“Best Payback is to Pay it Forward”, says Nicole Joseph-Chin, Ms BraFit

GES 2017 Full Agenda Hyderabad

Being a Social Entrepreneur and Woman Entrepreneur in the Caribbean has had its many different experiences, challenges, setbacks and learning curve experiences. The best way to learn is to teach and the best payback is to pay it forward. I have been an example of resilience and of pride in the nation that nurtured me; growing up as a young woman in the twin island republic of – Trinidad and Tobago.


I started Ms Brafit (www.msbrafit.com) in a bedroom at my home in 2002. The many challenges included first, “juggling” a business and a full-time job and then in 2006, I decided to take the giant step to self-employment and full management of my Social Enterprise. A journey that has many ups and downs but one that I respect and one that has presented me with many life learnings.


Along my journey, it has been one where I have sought out the best ways to be relevant, innovative and apply all my many skills from my diverse careers. I also embrace the value of mentoring and of being mentored and particularly of the importance of nourishing a network that shares my values and understands inclusion in its true and pure sense. I believe in the adage of loving what you do, and it will never feel like work. So, every ounce of my many work actions have an element of respectful enjoyment and passion.

Nicole Joseph

PC: Nicole Joseph-Chin 

Let me share this; I am first and foremost, proud to be a woman born in Trinidad and Tobago, where in my growing up years, the education and social ecosystems allowed me to have a diverse experience as a girl child in my country. One of our richest assets is our history and diversity of races, cultures and of course the benefit of having attained free public education from primary to secondary school levels, with opportunities for subsidized tertiary education.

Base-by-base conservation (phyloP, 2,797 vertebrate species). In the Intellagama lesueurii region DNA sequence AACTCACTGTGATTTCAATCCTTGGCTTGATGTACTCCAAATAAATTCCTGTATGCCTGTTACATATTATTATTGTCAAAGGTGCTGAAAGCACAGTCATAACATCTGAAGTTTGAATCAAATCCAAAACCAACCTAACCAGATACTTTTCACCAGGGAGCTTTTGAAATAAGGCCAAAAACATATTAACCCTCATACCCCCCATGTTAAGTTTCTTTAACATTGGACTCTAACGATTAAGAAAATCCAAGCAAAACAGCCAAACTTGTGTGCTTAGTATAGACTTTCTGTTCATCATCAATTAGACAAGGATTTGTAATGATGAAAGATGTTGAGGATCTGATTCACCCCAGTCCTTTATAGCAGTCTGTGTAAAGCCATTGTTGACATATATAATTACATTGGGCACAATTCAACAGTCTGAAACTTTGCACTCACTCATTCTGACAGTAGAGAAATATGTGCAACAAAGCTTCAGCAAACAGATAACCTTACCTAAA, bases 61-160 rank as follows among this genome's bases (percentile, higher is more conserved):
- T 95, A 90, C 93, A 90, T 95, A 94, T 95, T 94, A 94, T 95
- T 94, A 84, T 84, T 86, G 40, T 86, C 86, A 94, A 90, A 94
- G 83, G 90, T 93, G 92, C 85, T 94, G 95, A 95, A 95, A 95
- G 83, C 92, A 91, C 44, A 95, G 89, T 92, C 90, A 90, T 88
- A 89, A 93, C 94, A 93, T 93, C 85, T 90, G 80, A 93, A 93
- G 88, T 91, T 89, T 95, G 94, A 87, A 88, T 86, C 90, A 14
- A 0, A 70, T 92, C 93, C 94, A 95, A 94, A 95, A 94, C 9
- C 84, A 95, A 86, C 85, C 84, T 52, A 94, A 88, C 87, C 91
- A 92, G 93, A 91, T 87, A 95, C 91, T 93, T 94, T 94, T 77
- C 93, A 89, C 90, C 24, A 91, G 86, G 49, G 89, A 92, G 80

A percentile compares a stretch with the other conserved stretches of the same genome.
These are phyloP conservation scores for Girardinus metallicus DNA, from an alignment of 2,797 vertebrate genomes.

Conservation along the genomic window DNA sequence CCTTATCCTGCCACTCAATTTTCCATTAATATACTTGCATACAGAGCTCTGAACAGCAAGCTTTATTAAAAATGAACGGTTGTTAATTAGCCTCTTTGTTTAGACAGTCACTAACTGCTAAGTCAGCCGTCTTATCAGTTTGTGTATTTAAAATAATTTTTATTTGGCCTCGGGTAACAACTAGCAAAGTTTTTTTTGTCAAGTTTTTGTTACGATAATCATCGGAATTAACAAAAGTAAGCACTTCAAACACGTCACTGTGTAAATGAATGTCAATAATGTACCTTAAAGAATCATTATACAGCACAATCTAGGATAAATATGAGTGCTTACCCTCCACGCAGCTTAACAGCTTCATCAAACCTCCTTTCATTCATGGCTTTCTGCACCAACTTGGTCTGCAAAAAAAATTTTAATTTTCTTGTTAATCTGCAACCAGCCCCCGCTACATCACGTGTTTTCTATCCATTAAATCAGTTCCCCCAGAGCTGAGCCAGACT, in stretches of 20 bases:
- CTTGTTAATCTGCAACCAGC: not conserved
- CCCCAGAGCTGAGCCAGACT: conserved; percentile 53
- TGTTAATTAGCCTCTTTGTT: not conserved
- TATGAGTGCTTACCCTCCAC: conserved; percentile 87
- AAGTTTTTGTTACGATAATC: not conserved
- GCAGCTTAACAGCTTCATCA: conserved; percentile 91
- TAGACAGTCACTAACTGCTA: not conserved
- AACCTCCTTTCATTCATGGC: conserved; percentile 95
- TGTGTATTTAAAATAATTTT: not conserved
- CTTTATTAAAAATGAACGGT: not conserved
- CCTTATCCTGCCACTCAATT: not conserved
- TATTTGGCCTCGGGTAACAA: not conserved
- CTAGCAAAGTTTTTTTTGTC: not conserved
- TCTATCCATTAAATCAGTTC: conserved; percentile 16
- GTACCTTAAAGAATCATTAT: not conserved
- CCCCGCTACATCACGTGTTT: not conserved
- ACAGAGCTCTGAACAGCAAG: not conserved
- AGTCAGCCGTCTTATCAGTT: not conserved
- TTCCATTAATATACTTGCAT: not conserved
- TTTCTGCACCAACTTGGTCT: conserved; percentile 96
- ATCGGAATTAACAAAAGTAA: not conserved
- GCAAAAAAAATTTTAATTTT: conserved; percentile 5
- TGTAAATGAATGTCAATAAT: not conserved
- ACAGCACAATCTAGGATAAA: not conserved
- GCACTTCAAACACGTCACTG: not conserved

How it Started

I clearly had the entrepreneurial DNA during my youth; baking desserts for a famous resort Timberline which was on the North Coast of our island in a village called Maracas. Someone heard about my cakes and placed an order for 75 heart-shaped cakes on Valentine’s Day. Some of my classmates and a few other women, relied on me to provide the service of hair extensions during the school term and at a higher volume during the Trinidad Carnival Season.

Many years later and having grown up in a humble village and attended a primary school in the “stigmatized” region of Malick/Barataria; in my twin-island republic; I have had the benefit of being globally appreciated and recognized for the work I continue to do with women’s health, breast health, bra fitting, social innovation, social impact and most of all, the still very misunderstood arena of Social Entrepreneurship.

After all, Social Enterprises are the hardest business models to invite funding and most of all, the sales pitch for a Social Enterprise relies so heavily on a universal buy-in from compassionate thinking leaders.

My national pride is heavily hinged on the many opportunities that I have been given; by esteemed global agencies, who recognize my capacity and the social-impact and potential of the work that has been created by Ms Brafit inside of an island in the Caribbean region. These organizations have invested heavily in building my capacity and bringing my work into spaces for building further impact and critical conversations. Such organizations and globally respected agencies like the US State Department, Vital Voices Global Partnership, Cherie Blair Foundation, Raffa, Administrative Staff College of India and the Government of India, have all tapped into my social innovation and given me a global space to build my brand and become globally viable in a changing landscape.

A little secret about me

When I travel overseas to speak or represent my organization as a Caribbean Woman Entrepreneur, I take my flag with me and find a place to put it where it is visible. It is a reminder of my heritage and my freedom to be anything I work hard at becoming.

To date, I have taken my Trinidad and Tobago flag with me on 5 continents while I teach, learn, speak and network and it is always a pleasure to be acknowledged for the work I have so carefully and lovingly innovated to make a difference in the lives of women, girls, families, societies and economies and I am eternally grateful for the network of visionaries who hold me accountable for our mutual successes and who provide the many spaces for the amplification of our work, to truly influence and impact on the world. The journey has many corridors, roads, hills and bends, but the purpose remains my priority!

Also Read: ElsaMarie D’Silva on 8 Hacks for Successful Entrepreneurship